Find a Planet, Become a Star

Find a Planet, Become a Star

Observatory, College of Charleston

Some students find self-confidence at college. Some find that special someone to grow old with. Some find their life’s calling, their purpose, their direction. Thea Kozakis and Laura Stevens found a planet.

The planet’s name is Derek, or, to be technical about it, kappa Andromedae b. It exists 170 light years away from Earth, within our galaxy, and is part of the Andromeda constellation. Derek, one of about 850 planets that have been discovered outside our solar system, is more than 100 times the size of Earth, full of hydrogen, and, says Stevens, “big and hot and kind of gross” – much like an extra large Jupiter.

Kozakis and Stevens, both seniors, discovered the planet while conducting research for astronomy professor Joe Carson, who himself was part of a team of researchers that discovered a planet-like object circling star GJ 758 in 2009. This feat – which Time magazine named one of the top 10 scientific discoveries of that year – was remarkable because Carson and his colleagues obtained a direct image of their discovery. The bulk of new planets is detected indirectly through telescopes, such as by seeing how a nearby star dims when the planet passes before it.

CofC students Lauren Stevens and Thea Kozakis

CofC students Lauren Stevens and Thea Kozakis

Like Carson, Kozakis and Stevens obtained a direct image of their newly found planet through a Subaru telescope at an observatory atop the volcano Mauna Kea on Hawaii’s Big Island. For the past two years the pair analyzed about 30 stars they thought most likely to have orbiting planets. Because there is much demand from scientists for use of the telescope in Hawaii, Kozakis and Stevens would ask Carson to submit a few targets every two months to the telescope administrators and then wait patiently to receive a set of 50 to 100 images of the stars. The duo would then manipulate the images with software, reducing the glare from the bright stars with the hope of revealing a planet.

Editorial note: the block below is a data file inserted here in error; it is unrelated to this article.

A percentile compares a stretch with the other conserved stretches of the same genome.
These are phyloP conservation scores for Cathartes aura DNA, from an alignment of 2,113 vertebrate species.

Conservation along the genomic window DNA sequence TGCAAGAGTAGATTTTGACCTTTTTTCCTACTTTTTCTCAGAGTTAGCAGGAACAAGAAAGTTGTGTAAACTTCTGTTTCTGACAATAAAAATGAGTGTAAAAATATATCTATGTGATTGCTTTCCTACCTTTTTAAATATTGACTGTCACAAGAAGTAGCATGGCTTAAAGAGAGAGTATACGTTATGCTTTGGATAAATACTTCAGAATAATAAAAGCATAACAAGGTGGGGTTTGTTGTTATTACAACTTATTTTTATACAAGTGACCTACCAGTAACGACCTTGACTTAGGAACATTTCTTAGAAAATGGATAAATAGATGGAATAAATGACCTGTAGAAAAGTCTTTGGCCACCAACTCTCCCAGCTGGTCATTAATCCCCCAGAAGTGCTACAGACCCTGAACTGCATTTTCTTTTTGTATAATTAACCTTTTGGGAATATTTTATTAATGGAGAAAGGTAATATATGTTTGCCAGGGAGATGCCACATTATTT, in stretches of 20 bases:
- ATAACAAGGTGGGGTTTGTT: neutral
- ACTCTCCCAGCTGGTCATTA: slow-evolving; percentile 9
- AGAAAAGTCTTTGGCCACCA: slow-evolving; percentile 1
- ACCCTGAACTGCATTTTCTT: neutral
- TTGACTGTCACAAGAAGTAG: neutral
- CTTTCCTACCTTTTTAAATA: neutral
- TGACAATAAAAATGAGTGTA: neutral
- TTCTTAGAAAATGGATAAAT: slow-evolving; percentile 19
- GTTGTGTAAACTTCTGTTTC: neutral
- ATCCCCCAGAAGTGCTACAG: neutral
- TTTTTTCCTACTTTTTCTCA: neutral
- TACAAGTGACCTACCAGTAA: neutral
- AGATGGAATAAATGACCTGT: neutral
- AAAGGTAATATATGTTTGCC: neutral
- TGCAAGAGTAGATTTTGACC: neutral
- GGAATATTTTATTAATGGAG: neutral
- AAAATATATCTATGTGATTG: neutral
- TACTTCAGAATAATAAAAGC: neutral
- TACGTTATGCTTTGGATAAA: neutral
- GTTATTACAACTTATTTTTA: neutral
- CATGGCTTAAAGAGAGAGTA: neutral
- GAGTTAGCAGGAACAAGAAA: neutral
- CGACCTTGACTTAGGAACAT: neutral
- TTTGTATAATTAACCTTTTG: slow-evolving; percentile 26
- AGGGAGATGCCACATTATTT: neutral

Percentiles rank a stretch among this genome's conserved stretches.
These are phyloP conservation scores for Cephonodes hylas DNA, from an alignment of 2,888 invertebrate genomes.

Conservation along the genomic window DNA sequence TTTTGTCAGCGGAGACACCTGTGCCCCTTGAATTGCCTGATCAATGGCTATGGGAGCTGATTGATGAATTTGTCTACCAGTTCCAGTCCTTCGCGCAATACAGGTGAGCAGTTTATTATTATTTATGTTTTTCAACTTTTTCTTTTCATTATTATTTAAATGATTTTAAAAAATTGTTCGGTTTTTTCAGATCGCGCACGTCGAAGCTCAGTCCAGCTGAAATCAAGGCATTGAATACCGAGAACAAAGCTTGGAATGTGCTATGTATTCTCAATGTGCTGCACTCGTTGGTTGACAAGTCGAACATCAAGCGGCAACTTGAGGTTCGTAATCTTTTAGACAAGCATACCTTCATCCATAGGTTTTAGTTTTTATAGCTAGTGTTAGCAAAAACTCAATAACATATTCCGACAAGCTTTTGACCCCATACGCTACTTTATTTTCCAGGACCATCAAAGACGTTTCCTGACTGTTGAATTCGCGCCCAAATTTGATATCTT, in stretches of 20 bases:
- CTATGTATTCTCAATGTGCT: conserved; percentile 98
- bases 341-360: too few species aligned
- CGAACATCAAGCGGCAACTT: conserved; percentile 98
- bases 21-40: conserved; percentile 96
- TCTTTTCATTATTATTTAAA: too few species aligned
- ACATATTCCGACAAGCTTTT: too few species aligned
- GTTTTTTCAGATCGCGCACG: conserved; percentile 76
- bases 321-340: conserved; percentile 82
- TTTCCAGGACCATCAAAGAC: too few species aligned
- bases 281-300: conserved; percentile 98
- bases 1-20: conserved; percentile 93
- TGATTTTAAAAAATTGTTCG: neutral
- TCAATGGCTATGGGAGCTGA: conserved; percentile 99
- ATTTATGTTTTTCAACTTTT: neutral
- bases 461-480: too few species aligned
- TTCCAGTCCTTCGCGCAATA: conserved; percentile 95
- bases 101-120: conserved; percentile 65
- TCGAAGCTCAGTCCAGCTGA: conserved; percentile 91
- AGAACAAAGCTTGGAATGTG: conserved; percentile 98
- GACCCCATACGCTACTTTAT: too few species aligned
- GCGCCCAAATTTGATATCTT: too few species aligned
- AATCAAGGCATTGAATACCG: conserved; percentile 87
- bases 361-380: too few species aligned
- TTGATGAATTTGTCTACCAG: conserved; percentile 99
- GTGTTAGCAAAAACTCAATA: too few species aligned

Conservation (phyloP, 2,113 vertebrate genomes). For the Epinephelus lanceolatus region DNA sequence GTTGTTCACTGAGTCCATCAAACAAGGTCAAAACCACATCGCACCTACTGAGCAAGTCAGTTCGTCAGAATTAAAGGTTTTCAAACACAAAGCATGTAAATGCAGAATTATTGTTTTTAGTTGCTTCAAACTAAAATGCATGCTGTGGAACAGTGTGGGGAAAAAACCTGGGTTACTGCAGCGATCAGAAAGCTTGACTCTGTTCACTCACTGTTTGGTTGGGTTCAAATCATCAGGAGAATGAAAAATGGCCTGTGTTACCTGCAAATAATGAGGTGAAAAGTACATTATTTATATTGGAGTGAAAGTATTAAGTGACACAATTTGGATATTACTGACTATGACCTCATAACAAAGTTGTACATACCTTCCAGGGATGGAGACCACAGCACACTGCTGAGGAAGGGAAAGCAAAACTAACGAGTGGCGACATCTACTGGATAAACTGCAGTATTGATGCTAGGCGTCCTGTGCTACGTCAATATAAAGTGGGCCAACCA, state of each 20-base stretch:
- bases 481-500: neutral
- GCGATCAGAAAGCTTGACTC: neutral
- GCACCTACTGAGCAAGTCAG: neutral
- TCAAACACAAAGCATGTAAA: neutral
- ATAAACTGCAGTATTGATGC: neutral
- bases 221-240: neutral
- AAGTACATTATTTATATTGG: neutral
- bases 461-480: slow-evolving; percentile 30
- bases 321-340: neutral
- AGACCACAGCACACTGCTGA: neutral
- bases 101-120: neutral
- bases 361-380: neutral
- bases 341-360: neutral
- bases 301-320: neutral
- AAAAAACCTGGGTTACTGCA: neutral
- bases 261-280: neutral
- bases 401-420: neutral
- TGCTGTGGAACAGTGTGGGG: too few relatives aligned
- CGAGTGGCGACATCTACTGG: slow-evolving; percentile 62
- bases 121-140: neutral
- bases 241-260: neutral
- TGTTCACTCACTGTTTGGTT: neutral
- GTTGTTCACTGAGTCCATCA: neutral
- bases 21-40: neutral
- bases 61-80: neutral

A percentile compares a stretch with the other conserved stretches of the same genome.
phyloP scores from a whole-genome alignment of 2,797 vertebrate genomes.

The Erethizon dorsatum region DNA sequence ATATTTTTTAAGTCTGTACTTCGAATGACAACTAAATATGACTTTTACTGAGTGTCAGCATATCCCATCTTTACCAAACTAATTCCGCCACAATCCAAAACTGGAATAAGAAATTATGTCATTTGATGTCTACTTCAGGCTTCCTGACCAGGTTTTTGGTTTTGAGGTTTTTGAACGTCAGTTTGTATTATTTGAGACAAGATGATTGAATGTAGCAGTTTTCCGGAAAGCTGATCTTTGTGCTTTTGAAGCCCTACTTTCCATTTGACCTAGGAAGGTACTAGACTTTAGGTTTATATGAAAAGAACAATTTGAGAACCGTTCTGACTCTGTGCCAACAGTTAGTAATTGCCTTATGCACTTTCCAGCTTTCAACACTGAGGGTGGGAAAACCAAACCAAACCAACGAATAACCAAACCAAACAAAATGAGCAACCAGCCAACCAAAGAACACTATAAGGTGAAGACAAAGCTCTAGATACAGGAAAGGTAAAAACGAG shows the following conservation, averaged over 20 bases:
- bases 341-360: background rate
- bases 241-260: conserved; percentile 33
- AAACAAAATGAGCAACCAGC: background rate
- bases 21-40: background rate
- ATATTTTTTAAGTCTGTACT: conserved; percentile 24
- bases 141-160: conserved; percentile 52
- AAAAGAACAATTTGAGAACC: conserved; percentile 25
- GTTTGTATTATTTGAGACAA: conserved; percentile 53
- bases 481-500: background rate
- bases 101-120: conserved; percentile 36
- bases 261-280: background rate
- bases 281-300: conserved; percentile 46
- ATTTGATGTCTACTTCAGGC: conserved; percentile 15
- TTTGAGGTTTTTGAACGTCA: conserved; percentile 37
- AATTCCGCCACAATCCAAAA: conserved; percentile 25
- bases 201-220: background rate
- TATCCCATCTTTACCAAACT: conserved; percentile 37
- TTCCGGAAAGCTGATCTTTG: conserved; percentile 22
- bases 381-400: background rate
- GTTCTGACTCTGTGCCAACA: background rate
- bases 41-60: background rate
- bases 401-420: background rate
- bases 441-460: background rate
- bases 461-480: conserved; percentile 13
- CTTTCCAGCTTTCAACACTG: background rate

Most attempts yielded no result, but one day last semester, voila! Kozakis and Stevens realized they had something.

“Look, I think I found a planet,” Kozakis said to her boyfriend when he stopped by the lab to pick her up for lunch.

“I don’t care,” he said. “I’m hungry.”

At home for Thanksgiving, Kozakis got mixed reactions about the discovery, with some of her Greek-American relatives congratulating her, and others more concerned about the fact that she hasn’t yet married. Her parents, at least, are very proud of her. Her mother has told everyone she knows, though her father says he has come to expect such accomplishments from her.

Stevens, for her part, has gained some celebrity status in Charleston, being recognized around town following publicity about her discovery.

Physics and astronomy professor Joe Carson

Physics and astronomy professor Joe Carson

Additionally, Canadian brewer Howe Sound has honored Stevens and Kozakis by naming its grapefruit-tinged “Super Jupiter” India pale ale after the newly discovered planet. Apparently, the brewery was looking to make a beer that was “out of this world,” if not also our solar system.

The students give thanks to their mentor, Carson, who Kozakis describes as “a really good adviser” and “accepting of our mistakes. He’s really nice and really approachable.”

Carson returns the compliment, and credits his students for their inspiring and steadfast work. He knows of no other undergraduates who have found a planet, and is proud to say they made such a breakthrough on their own.

“There’s only one case,” Carson says, “and that’s them. It’s neat they were able to be the engine of the discovery and not just a side part. It’s a very big deal.”

That’s high praise coming from Carson, who tells his student researchers that he doesn’t expect them to match peers at universities like Harvard and Princeton, but to best them. In this case they certainly did, and Carson says the discovery is akin to opening Pandora’s box, as there are so many new scientific questions to explore regarding the planet, including what kind of life it could support.

People, says Carson, can underestimate undergraduates and the contributions that young adults are capable of making to the world of science. Kozakis and Stevens, he notes, have demonstrated that hard work and intelligence can make up for inexperience. That said, even Carson finds their work astounding.

“I certainly wasn’t doing that when I was their age,” he laughs.